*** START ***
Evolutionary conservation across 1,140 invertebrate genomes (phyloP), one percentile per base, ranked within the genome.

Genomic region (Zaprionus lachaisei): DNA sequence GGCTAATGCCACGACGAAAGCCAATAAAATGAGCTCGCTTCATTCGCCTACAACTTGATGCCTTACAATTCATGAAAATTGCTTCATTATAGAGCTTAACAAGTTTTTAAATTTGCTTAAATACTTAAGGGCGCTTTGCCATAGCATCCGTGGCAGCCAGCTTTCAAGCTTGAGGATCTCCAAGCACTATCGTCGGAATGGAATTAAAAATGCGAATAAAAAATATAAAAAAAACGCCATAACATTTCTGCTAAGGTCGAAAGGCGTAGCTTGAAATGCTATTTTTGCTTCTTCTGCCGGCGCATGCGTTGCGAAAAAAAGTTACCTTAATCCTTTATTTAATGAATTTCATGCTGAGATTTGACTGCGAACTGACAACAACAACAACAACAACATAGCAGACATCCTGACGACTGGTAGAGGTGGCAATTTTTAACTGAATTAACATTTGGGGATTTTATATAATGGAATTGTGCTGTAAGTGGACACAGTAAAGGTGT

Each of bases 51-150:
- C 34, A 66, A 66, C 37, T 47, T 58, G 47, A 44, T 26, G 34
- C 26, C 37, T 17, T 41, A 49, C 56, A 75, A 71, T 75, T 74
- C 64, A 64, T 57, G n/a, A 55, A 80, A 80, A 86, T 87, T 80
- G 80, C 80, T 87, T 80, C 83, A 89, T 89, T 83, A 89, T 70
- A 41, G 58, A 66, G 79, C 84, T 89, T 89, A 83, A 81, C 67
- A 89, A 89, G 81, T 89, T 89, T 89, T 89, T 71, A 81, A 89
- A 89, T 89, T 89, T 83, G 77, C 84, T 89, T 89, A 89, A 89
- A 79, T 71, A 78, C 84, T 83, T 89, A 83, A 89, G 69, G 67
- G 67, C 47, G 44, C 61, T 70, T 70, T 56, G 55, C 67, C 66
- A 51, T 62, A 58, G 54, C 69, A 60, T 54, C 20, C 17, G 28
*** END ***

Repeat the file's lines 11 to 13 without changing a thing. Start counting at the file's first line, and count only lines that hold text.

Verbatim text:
- A 79, T 71, A 78, C 84, T 83, T 89, A 83, A 89, G 69, G 67
- G 67, C 47, G 44, C 61, T 70, T 70, T 56, G 55, C 67, C 66
- A 51, T 62, A 58, G 54, C 69, A 60, T 54, C 20, C 17, G 28